Over the last three years I have been working with some of the great people of the Southeastern Conference (SEC) of the Seventh Day Adventist (SDA) Church on this book. I need to give you some background as to why I wrote it and how it all began.
Get your copy of
The Pathfinder Drill and Ceremonies Manual
Within the church is a wonderful youth program called Pathfinders. It’s a type of scouting activity that emphasizes personal growth in many, many areas. The guidance the program provides is impressive and young Pathfinders can have a solid foundation for life by putting in the necessary hard work. That hard work can lead to becoming an adult Pathfinder with the title of Master Guide.
One area that Pathfinders concentrates on is drill and ceremonies on a grand scale in some cases. Most local churches have Pathfinder adult leaders and younger Pathfinders in leadership positions. Some churches may have only a few members who make up a squad formation, while other churches have two or more platoons making up a large company formation.
Marching has been a big part of the program to instill all the benefits of military drill and ceremonies with competitions held around the world. For American Pathfinders, they have tried to follow the Army drill and ceremonies (D&C) standards however, since the church does not support combat or the use of firearms, having Pathfinders directly use Training Circular 3-21.5 and its previous iterations (e.g., FM 22-5) for training would expose younger Pathfinders to what the church wants to avoid, firearms. This created an issue of trying to avoid the Army manual and yet still use it. A delicate balance that wasn’t working well.
There are a few Pathfinders who have created D&C training materials for the activity over the years, but these materials, while good attempts, did not cover the necessary bases. What was needed was in-depth expertise and that when the SEC began looking.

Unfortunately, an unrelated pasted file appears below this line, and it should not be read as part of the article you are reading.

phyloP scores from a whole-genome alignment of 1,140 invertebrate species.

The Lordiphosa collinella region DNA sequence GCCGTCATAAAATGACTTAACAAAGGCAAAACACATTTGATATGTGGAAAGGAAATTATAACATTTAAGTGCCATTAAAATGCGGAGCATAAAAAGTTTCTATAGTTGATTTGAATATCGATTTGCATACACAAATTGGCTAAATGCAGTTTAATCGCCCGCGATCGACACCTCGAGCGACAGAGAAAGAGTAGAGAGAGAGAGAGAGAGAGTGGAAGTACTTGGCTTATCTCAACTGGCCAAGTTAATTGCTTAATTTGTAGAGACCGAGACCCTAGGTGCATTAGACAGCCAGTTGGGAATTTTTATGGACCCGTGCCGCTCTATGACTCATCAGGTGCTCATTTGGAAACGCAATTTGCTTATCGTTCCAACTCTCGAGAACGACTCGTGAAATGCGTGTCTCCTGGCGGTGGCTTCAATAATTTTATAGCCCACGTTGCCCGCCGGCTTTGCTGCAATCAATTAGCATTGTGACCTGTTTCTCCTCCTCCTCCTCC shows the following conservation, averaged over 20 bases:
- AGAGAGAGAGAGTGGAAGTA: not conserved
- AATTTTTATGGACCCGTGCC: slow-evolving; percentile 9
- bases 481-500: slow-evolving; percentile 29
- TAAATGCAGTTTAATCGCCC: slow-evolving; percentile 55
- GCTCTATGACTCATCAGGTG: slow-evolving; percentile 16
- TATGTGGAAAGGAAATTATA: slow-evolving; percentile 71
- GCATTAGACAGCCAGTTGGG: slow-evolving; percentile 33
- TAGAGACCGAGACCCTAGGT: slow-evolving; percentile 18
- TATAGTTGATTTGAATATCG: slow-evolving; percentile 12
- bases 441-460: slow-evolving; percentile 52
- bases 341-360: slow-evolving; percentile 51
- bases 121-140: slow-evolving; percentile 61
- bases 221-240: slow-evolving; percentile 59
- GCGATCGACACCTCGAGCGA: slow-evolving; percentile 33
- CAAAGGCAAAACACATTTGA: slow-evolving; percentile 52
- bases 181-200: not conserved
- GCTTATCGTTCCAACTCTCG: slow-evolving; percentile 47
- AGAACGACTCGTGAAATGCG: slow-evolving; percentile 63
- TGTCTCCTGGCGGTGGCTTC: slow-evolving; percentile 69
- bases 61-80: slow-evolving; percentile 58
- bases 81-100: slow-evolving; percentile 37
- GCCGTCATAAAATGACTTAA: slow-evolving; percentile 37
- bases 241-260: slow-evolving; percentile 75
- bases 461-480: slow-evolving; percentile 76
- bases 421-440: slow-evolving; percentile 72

A Pathfinder here in Florida, Leanna, worked at Florida Air Academy as a TAC officer (it is no longer a military school). She spoke to the AFJROTC instructors at the school and wondered if some of the cadets could come and teach her Pathfinders. She and the instructors spoke about her goals for the training and they suggested she contact me (I was volunteering at the school at the time). We met and I began to teach.
At first, I was working with a handful of Pathfinders who were eager to work with others and spread their newfound knowledge. We worked straight from TC 3-21.5 as I taught marching concepts and moved into flag protocols, and even some exhibition drill. The training was working well and Leanna, with the blessing of the SEC leadership, added to our mission: a training manual, one written for the SEC that is also applicable to every Pathfinder in the USA. Since I’ve already written several books, this seemed like the natural progression. It took months of research, writing, rewriting, meetings, input, more writing- you get the idea. It was a massive work.
I used a rough draft of the book and created online training through Google Classroom for most of the chapters of the book. More success! Eventually, what was supposed to be a year’s worth of work turned into three years and the culmination of a book that explains everything a Pathfinder needs at every single level of training, including “Pathfinder Standards”. I discussed these specific standards with Leanna with the goal of helping Pathfinders, both very young and old. These standards define requirements of Pathfinders with disabilities, marching tempo, step size, and a couple other things.
Four versions later, a manual is born. Not only that, but several Pathfinders are DrillMaster Certified Drill Specialists for the SEC.